Point Of Aim Vs. Point Of Impact

Hitting a target with a handgun bullet not only requires a bit of hand-eye coordination and small motor skills in your fingers and hands; but also requires understanding point of aim (POA) in regards to point of impact (POI). Handguns cannot — and do not — place all bullets where aimed.

If you don’t believe that last statement have someone aim straight away with a big bore revolver, such as an old S&W N-frame or Colt New Frontier. Then stand a dozen feet to the side and look carefully. Its muzzle will be pointed slightly downwards. That’s due to a simple law of physics saying that for every action there is an equal and opposite reaction.

For handgunners, that means as soon as the bullet begins moving down the barrel, recoil begins pushing the barrel upward. With cartridges such as .45 Colt, .44 Special, etc., with heavy, slow moving bullets, the revolver’s muzzle actually has to be pointed noticeably down so the bullet exits when recoil brings it up to level. The gun manufacturers calculate that factor into the heights of their front sights. Back in the day when there wasn’t much choice in factory load bullet weights, this was simple. They simply regulated a .45 Colt revolver for 250-grain bullets, a .44 Special for 246-grain bullets, a .38 Special for 158-grain bullets and so forth. That’s the reason why front sights are so tall on older revolvers, especially those for big calibers.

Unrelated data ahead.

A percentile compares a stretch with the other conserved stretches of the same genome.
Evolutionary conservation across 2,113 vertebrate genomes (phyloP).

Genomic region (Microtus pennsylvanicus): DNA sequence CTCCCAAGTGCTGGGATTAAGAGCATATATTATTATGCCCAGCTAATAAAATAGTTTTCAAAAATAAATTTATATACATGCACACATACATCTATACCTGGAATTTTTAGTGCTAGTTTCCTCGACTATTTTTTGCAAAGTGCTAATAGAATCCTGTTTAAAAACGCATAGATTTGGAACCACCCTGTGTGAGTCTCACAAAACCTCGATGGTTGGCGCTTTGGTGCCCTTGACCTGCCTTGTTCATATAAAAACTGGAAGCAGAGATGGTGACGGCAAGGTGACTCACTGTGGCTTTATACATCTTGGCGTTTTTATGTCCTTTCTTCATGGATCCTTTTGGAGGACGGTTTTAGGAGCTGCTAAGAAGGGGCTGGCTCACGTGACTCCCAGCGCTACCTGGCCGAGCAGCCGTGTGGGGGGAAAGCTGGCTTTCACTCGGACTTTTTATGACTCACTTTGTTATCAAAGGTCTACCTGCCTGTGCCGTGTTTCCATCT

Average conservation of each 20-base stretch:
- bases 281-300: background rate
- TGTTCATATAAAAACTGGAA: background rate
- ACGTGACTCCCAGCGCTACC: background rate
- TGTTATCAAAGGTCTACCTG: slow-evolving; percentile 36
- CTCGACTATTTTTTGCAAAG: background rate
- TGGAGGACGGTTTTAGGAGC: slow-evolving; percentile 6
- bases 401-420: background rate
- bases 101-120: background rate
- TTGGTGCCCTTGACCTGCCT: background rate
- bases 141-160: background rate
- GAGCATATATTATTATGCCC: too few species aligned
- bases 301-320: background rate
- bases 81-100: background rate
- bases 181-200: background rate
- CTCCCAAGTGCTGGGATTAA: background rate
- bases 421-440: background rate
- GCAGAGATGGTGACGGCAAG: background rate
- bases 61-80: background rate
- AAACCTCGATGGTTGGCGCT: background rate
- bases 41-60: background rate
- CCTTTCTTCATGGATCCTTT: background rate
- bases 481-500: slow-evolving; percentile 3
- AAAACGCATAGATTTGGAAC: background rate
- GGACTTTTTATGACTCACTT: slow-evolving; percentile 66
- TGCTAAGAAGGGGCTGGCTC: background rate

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One thought on “Point Of Aim Vs. Point Of Impact

  1. John

    There have been many informative and entertaining articles in AH in the few years I’ve been a subscriber, but this one stands out as worthy of study. I’ve been around handguns, reloading, and bullet casting most of my life (watching my Dad), but just started doing it myself in the last couple of years. While this info may be elementary to some, it comes to me at a perfect time as I decide for myself what bullet weights, styles, and powder charges to use. This is not to mention the help it will provide at the range in understanding when to pull out the sight-adjustment screwdriver (or not). Thanks Duke.

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